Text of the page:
The booklet also contained a short speech by the Scots-born American steel multi-millionaire and benefactor, Andrew Carnegie, who endowed Cromarty with the Hugh Miller Institute public library that year. Mr Carnegie attended by steam launch from Skibo Castle, the retirement home he had built for himself near Dornoch.
First Impressions of England and Its People, Gould and Lincoln, Boston 1855
Donor: James Secord, Reader, the History and Philosophy of Science, Cambridge University), author of Victorian Sensation (The Extraordinary Publication, Reception, and Secret Authorship of Vestiges of the Natural History of Creation).
Mr Secord presented the Cottage with this early American edition during the Bicentenary conference, October 11, 2002, at which he was a principal speaker. It is a valuable addition to the very few editions the Cottages possesses of works published in his lifetime.
Donor: Mrs Agnes Samuel of Victoria Crescent, Glasgow.
The work is inscribed 'Hugh Miller, Cromarty', on the flyleaf of both volumes.
Footprints of the Creator, with Memoir by Louis Agassiz; Robert Carter and Brothers, New York, 1875.
Donors: Jack and Margaret Frost, of Akron, Ohio
Footprints of the Creator. Facsimile copy of the edition, with Memoir by Agassiz; Adam and Charles Black, Edinburgh, 1861, republished by Gregg International Publishers Ltd, Farnborough, 1971.
Donor: Dr Gerhard C Cadee, Royal Netherlands Institute for Sea Research, during the Bicentenary Conference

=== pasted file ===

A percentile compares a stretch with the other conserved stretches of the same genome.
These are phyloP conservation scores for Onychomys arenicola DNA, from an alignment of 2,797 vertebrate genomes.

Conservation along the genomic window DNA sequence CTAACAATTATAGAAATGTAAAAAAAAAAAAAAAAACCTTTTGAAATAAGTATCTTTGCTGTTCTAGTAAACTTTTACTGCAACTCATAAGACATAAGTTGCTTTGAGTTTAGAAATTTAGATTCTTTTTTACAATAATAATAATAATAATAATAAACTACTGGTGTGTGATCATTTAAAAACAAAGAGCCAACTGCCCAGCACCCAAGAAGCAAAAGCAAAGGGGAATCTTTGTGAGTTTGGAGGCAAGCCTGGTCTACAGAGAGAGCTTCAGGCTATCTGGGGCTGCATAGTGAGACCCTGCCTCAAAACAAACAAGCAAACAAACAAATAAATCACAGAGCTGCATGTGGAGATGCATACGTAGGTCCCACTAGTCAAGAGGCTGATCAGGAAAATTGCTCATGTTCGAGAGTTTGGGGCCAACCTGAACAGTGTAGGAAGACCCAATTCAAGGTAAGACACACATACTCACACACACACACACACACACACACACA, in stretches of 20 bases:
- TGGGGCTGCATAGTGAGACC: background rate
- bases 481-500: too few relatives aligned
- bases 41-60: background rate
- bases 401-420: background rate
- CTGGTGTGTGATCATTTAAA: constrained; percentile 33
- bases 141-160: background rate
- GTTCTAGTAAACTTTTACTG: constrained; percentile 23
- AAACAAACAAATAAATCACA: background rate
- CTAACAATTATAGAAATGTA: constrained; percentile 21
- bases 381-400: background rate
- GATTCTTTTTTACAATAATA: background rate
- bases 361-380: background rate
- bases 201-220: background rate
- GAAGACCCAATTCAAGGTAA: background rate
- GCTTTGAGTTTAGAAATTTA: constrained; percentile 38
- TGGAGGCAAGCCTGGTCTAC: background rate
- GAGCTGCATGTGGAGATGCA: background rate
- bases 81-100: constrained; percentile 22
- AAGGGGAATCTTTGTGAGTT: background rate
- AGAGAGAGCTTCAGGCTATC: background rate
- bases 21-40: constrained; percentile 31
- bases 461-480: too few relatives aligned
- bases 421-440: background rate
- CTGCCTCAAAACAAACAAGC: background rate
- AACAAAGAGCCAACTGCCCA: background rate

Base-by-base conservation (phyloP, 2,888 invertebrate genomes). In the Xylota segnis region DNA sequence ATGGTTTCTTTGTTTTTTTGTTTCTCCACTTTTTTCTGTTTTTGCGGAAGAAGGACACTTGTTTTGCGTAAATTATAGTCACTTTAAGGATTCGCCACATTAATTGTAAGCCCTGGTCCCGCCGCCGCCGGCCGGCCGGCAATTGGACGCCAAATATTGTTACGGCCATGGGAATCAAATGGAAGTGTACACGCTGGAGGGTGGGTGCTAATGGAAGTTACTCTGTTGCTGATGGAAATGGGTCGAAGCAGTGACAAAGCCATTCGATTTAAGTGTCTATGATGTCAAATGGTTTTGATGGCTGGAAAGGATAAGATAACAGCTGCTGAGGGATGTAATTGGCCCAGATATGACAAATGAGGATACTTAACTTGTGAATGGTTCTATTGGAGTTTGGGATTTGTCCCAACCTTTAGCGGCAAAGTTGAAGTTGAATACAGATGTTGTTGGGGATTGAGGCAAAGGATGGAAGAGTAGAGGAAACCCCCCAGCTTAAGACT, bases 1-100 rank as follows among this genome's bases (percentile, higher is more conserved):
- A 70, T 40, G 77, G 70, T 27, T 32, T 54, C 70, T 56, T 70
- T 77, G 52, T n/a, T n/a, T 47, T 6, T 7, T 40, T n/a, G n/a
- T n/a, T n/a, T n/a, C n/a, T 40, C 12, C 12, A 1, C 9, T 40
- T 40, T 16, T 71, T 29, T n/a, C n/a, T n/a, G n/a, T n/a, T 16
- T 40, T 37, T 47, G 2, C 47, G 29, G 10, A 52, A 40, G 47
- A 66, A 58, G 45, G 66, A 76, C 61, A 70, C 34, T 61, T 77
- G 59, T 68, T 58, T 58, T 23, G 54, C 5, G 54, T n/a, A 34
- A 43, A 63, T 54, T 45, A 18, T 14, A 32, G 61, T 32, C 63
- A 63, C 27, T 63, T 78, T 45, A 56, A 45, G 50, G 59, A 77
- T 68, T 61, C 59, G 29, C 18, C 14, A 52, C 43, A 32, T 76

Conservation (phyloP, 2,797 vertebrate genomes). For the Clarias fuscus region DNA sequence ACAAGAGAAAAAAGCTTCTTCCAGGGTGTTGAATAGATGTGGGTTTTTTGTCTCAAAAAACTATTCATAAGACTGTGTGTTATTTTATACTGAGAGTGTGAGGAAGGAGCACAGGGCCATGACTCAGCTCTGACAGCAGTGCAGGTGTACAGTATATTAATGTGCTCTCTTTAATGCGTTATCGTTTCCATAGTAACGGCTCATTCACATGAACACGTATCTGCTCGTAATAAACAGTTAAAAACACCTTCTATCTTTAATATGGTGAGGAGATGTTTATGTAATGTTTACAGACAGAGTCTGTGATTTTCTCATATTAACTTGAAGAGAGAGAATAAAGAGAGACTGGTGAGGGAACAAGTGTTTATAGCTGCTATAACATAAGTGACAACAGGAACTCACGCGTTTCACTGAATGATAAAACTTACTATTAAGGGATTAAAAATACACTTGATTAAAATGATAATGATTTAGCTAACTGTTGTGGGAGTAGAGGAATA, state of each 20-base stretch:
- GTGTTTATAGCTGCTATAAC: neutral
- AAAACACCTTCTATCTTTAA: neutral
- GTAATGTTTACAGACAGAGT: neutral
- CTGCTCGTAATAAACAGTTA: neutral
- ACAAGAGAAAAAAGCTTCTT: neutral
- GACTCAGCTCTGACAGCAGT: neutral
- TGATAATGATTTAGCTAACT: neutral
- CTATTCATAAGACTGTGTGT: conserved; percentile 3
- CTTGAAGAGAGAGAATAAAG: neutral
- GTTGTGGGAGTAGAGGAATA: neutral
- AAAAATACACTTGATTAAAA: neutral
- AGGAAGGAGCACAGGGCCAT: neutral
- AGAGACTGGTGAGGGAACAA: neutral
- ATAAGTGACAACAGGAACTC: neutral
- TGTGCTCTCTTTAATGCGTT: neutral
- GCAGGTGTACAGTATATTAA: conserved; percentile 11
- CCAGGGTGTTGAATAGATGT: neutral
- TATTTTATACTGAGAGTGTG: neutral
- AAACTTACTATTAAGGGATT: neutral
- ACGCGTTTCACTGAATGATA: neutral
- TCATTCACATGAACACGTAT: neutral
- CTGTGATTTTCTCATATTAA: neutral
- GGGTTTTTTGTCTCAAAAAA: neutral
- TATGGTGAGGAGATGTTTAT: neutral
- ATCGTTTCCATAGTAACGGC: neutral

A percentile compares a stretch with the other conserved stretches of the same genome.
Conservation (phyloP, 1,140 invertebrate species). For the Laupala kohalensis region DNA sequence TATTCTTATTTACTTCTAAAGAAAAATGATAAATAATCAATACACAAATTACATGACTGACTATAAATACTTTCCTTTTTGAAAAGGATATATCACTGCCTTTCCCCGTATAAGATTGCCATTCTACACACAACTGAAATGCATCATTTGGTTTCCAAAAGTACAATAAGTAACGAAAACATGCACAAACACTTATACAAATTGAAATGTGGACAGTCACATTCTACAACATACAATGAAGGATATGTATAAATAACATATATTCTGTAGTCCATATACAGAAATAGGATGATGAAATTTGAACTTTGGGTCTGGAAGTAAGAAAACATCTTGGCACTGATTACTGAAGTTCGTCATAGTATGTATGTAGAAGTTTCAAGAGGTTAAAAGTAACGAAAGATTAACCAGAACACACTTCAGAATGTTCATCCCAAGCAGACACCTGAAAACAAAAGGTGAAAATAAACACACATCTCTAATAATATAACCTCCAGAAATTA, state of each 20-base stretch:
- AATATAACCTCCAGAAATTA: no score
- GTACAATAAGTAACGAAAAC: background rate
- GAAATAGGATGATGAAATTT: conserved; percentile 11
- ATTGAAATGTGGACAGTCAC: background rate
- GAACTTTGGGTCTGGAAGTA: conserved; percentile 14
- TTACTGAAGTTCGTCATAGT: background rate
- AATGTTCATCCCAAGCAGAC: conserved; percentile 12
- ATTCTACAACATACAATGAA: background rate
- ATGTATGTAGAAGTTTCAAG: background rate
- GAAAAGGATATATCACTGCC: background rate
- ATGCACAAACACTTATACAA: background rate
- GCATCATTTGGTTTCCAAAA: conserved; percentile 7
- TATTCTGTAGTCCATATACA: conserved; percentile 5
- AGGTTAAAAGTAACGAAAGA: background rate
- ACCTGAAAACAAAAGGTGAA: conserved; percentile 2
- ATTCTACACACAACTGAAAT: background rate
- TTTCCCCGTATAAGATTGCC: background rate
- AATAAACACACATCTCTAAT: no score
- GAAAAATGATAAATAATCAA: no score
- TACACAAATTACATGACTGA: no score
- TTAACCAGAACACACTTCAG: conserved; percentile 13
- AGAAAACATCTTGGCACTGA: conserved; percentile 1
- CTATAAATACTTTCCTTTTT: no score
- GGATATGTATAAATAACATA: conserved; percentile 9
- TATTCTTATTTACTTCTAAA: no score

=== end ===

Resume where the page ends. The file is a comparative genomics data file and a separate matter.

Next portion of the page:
Historical and Descriptive Account of South Australia (founded on the experience of a three yearsí residence in that colony) by J F Bennett, Smith and Elder & Co, London; A & C Black, Edinburgh, 1843. (Price two shillings)
Donor: Rosemary Airey, Millerís great great grand-daughter in the female line from Harriet.
Submitted by the publishers for review to Millerís paper, The Witness, this was one of many contemporary publications seeking to lure Britons to emigrate to Australia. The author said that while "seeking to avoid anything which could be construed as puffery," he pointed out that the pioneers had by then (1840s) done all the hard work, roads intersected the country in every direction, and the new emigrant could walk into a very comfortable house and in a very short time, fix on a location with buildings and improvements already in place, and stock of every kind, plentiful and cheap.
From Highland Croft to Canada Homestead.
Donor: Catriona Urquhart of Inverness. Mrs Urquhart kindly gifted photocopied extracts of her family history booklet describing her ancestorsí emigration to Canada from Cromarty, aboard the Cleopatra, on the occasionof the unveiling of the Emigration Stone on Cromarty Links, 10th October 2002.
Lydia, Wife of Hugh Miller of Cromarty, by Elizabeth Sutherland, Tuckwell Press, East Linton, 2002
Donor: Marian McKenzie Johnston